North Korea has boosted its "cyber army" in a bid to cause "physical and psychological paralysis" in the South.
According to the South Korean Defence Ministry's latest white paper, the hermit state's military unit, which is dedicated to cyber activities, is now double that of South Korea's.
"North Korea is currently running its 6,000 (member) workforce for cyber warfare and performing cyberattacks for physical and psychological paralysis inside South Korea such as causing troubles for military operations and national infrastructures," said the South Korean Defence Ministry.
In 2013, South Korea blamed Pyongyang for the raft of crippling cyber attacks on its banks and broadcasters.
North Korea has been blamed by the US for the large scale hacking of Sony Pictures after it initially refused to pull the screening of a movie involving the death of the hermit state's leader.
The Interview stars Seth Rogen and James Franco as a television personality and his producer, who manage to net an interview with Kim Jong-un. They are then approached by the CIA, who instruct them to kill him.
Hackers had demanded the movie not be screened.
Sony Pictures was then hit by a vast cyber security breach which has led to unidentified hackers leaking unreleased movies, emails between senior executives, and confidential information relating to members of staff.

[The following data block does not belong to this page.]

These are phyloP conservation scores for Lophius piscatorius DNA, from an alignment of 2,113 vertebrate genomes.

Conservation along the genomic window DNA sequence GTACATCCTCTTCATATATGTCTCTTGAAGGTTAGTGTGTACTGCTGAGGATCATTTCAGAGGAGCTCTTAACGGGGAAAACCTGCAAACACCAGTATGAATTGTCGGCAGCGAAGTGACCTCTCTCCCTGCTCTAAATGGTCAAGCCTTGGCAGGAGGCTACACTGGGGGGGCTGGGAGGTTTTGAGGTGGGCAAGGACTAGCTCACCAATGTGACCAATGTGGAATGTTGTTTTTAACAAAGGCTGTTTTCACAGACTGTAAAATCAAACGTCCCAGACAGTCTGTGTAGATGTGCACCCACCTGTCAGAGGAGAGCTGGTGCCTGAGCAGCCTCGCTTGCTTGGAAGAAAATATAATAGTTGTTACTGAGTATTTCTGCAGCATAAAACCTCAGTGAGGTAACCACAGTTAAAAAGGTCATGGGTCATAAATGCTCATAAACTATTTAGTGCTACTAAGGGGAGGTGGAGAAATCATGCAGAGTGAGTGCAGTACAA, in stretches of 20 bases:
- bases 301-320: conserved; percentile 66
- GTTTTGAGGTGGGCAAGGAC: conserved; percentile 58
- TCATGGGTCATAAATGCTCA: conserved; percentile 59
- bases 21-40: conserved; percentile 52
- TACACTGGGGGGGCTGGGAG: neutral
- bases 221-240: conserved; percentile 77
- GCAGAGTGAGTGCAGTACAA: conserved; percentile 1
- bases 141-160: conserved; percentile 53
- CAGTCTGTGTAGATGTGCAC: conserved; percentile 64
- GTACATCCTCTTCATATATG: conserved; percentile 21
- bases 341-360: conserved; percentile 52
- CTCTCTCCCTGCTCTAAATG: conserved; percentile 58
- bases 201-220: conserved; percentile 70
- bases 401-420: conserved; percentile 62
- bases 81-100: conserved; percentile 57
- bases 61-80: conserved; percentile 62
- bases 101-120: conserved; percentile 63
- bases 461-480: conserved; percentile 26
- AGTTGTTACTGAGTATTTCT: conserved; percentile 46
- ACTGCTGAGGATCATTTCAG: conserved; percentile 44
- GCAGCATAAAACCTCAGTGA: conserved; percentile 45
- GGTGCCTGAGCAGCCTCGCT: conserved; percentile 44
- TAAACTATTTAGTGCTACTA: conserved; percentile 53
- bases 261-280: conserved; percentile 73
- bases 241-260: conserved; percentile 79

This includes social security numbers, salaries, healthcare records, performance evaluations and reasons for termination.
Furthermore, Sony Pictures is also being sued by two former employees for failing to protect key staff pay and conditions data from hackers.
While Pyongyang has denied involvement in the attack, South Korea has grown closer as an ally to the US over the event.
At the beginning of this year, US President Barack Obama authorised new sanctions on North Korea in response to the cyberattack on Sony Pictures.
In a statement from the White House, the sanctions were described as the "first aspect of our response" to the hack.
According to the Washington Post, the sanctions are aimed at arms companies. The sanctions affect three North Korean companies and ten North Korean government officials, including individuals working in Iran, Syria, China, Russia and Namibia, the Obama administration said.
President Obama said he ordered the sanctions because of "the provocative, destabilising, and repressive actions and policies of the Government of North Korea, including its destructive, coercive cyber-related actions during November and December 2014.
"The order is not targeted at the people of North Korea, but rather is aimed at the Government of North Korea and its activities that threaten the United States and others," Obama added.